2. Circuit(s) of stations – to reduce costs of the MMI significantly below that of most interviews,[10] the interview “stations” are kept short (eight minutes or less) and are conducted simultaneously in a circuit as a bell-ringer examination. The preferred number of stations depends to some extent on the characteristics of the candidate group being interviewed, though nine interviews per candidate represents a reasonable minimum.[3] The circuit of interview stations should be within sufficiently close quarters to allow candidates to move from interview room to interview room. Multiple parallel circuits can be run, each circuit with the same set of interview stations, depending upon physical plant limitations.
  3. Interviewers – one interviewer per interview station is sufficient.[3] In a typical MMI, each interviewer stays in the same interview throughout, as candidates rotate through. The interviewer thus scores each candidate based upon the same interview scenario throughout the course of the test.
  4. Candidates – each candidate rotates through the circuit of interviews. For example, if each interview station is eight minutes, and there are nine interview stations, it will take the nine candidates being assessed on that circuit 72 minutes to complete the MMI. Each of the candidates begins at a different interview station, rotating to the next interview station at the ringing of the bell.
  5. Administrators – each circuit requires at least one administrator to ensure that the MMI is conducted fairly and on time.

Utility of the MMI

The MMI requires less expenditure of resources than standard interview formats.[9] Test security breaches tend not to unduly influence results.[11] Sex of candidate and candidate status as under-represented minority tends not to unduly influence results.[1][12] Preparatory courses taken by the candidate tend not to unduly influence results.[13] The MMI has been validated and tested for over seven years and the product is now available “off the shelf.”.[8] However, it is worth noting that MMI performance can be compromised by introversion.[14]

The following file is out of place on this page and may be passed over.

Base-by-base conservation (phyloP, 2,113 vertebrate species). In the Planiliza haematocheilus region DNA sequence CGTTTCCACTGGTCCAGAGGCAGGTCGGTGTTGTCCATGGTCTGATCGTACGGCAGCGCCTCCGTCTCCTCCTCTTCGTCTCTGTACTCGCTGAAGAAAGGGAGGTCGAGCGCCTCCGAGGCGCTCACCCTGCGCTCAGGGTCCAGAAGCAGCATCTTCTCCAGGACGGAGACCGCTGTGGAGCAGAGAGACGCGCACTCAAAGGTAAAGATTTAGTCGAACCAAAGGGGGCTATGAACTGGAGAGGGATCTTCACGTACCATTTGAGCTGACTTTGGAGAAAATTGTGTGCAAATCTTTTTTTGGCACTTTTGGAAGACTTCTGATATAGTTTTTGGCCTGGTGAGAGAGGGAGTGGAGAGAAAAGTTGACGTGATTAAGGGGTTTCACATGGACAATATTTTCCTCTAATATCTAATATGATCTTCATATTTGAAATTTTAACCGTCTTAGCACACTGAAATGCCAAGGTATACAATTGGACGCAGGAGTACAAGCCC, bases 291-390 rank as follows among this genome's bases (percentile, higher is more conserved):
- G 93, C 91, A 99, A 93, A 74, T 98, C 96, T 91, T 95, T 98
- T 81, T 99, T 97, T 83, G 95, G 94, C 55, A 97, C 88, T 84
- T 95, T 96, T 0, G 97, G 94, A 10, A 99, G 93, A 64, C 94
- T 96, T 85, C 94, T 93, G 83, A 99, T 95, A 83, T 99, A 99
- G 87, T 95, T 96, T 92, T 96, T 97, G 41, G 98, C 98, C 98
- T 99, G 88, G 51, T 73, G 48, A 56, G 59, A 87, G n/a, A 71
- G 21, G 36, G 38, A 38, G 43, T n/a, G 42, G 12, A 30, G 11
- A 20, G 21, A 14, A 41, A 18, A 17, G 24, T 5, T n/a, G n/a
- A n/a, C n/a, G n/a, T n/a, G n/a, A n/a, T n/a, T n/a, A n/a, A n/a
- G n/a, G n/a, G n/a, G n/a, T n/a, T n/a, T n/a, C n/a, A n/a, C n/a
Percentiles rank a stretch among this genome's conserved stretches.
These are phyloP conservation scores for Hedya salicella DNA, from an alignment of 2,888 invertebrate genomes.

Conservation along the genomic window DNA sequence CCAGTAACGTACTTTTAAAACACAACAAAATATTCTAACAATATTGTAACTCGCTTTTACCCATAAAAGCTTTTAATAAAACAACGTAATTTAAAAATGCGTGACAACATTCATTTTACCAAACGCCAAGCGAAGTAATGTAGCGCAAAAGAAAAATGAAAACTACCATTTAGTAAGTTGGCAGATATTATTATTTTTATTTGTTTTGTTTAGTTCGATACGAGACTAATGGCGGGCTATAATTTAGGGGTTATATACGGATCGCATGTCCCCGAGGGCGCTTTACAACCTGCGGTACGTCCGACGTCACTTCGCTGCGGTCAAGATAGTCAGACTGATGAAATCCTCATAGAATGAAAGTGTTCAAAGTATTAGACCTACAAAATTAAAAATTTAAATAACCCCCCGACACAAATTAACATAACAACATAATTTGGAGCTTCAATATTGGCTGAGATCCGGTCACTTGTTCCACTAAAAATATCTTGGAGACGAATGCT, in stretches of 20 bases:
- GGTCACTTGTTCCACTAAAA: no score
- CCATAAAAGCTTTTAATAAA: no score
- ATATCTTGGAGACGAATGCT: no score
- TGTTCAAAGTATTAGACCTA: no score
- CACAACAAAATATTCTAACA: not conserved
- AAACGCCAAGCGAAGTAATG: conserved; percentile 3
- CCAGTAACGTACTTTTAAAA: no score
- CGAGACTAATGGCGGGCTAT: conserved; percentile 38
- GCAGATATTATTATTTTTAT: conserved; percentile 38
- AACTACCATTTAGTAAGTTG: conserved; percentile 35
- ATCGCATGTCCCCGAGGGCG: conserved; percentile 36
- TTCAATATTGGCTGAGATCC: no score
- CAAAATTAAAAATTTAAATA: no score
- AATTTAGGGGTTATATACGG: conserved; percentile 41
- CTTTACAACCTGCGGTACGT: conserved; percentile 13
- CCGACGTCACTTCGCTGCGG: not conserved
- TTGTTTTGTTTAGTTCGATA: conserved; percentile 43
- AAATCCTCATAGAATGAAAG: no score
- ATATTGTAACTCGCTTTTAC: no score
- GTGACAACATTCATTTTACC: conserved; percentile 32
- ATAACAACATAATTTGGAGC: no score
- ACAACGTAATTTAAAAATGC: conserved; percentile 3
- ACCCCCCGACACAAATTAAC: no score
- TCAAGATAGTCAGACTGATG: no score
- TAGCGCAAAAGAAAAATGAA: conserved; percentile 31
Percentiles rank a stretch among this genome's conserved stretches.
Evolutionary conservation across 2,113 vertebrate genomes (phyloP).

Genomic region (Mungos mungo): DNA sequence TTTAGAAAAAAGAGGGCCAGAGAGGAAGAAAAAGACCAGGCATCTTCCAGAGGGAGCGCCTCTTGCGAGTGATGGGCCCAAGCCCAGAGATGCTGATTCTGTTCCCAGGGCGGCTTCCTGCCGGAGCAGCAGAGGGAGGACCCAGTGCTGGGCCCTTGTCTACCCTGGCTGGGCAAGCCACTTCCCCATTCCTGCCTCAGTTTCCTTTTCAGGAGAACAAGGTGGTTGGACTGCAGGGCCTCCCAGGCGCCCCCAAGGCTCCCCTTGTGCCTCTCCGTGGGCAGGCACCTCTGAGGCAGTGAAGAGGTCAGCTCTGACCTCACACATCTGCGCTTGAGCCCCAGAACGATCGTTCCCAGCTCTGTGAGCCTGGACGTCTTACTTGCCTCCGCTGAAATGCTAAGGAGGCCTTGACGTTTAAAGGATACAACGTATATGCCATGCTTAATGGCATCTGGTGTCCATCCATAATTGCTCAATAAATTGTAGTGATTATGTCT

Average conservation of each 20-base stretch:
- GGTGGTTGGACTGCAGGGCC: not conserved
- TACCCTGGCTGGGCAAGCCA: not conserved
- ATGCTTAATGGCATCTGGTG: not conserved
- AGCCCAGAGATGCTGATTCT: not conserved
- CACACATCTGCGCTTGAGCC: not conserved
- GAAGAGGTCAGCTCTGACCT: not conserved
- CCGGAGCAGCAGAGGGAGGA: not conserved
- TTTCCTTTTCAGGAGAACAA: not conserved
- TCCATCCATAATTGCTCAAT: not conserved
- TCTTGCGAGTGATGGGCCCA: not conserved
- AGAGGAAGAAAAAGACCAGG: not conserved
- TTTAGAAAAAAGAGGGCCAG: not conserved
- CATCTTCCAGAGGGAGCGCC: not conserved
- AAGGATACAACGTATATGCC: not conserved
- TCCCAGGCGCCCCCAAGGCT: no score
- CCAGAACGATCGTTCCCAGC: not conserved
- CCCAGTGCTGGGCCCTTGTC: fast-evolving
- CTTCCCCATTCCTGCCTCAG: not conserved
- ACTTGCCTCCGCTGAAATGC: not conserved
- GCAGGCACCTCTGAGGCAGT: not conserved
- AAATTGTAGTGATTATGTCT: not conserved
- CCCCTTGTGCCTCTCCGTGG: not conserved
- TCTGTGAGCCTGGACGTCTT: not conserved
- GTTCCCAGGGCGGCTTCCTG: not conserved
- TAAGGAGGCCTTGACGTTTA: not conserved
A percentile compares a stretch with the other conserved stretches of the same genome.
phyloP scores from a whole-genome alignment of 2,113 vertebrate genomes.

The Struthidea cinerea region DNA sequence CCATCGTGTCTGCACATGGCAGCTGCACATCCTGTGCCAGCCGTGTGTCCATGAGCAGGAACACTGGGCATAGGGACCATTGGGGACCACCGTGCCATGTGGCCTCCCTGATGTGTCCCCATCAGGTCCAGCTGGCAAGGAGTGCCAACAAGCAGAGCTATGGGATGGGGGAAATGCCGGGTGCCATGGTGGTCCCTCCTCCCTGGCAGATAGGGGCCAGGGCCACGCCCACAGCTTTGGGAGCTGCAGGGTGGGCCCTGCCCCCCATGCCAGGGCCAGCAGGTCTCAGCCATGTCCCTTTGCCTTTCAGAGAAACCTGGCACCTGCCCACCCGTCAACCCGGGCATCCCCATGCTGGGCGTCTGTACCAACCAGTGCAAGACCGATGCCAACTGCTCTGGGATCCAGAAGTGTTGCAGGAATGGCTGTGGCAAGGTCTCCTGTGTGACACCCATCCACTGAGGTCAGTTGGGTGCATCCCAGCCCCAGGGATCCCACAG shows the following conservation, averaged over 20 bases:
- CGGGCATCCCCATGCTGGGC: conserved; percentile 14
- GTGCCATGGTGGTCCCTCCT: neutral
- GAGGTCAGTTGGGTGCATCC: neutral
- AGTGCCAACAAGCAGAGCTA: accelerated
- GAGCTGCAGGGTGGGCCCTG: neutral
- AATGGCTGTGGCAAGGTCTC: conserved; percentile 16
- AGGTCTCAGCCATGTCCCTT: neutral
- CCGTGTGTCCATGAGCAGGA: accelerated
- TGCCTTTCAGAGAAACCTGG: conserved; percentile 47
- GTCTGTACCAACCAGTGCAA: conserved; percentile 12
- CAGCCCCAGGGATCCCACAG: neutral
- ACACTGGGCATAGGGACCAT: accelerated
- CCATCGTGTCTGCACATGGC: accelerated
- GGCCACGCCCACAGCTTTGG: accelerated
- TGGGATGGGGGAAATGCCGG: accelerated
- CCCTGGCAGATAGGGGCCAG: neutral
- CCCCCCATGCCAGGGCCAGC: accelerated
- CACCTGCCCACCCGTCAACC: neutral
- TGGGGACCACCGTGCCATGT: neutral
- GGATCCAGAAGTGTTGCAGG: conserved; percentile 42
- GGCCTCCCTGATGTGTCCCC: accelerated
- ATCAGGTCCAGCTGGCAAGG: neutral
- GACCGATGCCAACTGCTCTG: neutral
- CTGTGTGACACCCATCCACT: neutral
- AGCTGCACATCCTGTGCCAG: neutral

1. 1.0 1.1 1.2 1.3 Eva KW, Reiter HI, Rosenfeld J, Norman GR. An admissions OSCE: the multiple mini-interview. Medical Education, 38:314-326 (2004).
  2. Barrick MR, Mount MK. The Big 5 personality dimensions and job performance: a meta-analysis. Personnel Psychology 1991, 44:1-26.
  3. 3.0 3.1 3.2 Eva KW, Reiter HI, Rosenfeld J, Norman GR. The relationship between interviewer characteristics and ratings assigned during a Multiple Mini-Interview. Academic Medicine, 2004 Jun; 79(6):602.9.
  4. Dodson M, Crotty B, Prideaux D, Carne R, Ward A, de Leeuw E. The multiple mini-interview: how long is long enough? Med Educ. 2009 Feb;43(2):168-74.
  5. 5.0 5.1 Eva KW, Reiter HI, Rosenfeld J, Norman GR. The ability of the Multiple Mini-Interview to predict pre-clerkship performance in medical school. Academic Medicine, 2004, Oct; 79(10 Suppl): S40-2.
  6. 6.0 6.1 Reiter HI, Eva KW, Rosenfeld J, Norman GR. Multiple Mini-Interview Predicts for Clinical Clerkship Performance, National Licensure Examination Performance. Med Educ. 2007 Apr;41(4):378-84.
  7. 7.0 7.1 7.2 Eva KW, Reiter HI, Trinh K, Wasi P, Rosenfeld J, Norman GR. Predictive validity of the multiple mini-interview for selecting medical trainees. Accepted for publication January 2009 in Medical Education.
  8. 8.0 8.1 8.2 Hofmeister M, Lockyer J, Crutcher R. The multiple mini-interview for selection of international medical graduates into family medicine residency education. Med Educ. 2009 Jun;43(6):573-9.
  9. 9.0 9.1
  10. Rosenfeld J, Eva KW, Reiter HI, Trinh K. A Cost-Efficiency Comparison between the Multiple Mini-Interview and Panel-based Admissions Interviews. Advanced Health Science Education Theory Pract. 2008 Mar;13(1):43-58
  11. Reiter HI, Salvatori P, Rosenfeld J, Trinh K, Eva KW. The Impact of Measured Violations of Test Security on Multiple-Mini Interview (MMI). Medical Education, 2006; 40:36-42.
  12. Moreau K, Reiter HI, Eva KW. Comparison of Aboriginal and Non-Aboriginal Applicants for Admissions on the Multiple Mini-Interview using Aboriginal and Non-Aboriginal Interviewers. Teaching and Learning in Medicine, 2006; 18:58-61.
  13. Griffin B, Harding DW, Wilson IG, Yeomans ND. Does practice make perfect? The effect of coaching and retesting on selection tests used for admission to an Australian medical school. Med J Aust. 2008 Sep 1;189(5):270-3
  14. Jerant A, Griffin E, Rainwater J, Henderson M, Sousa F, Bertakis KD, Fenton JJ, Franks P. Does applicant personality influence multiple mini-interview performance and medical school acceptance offers? Acad Med. 2012 Sep;87(9):1250-9. PMID 22836836,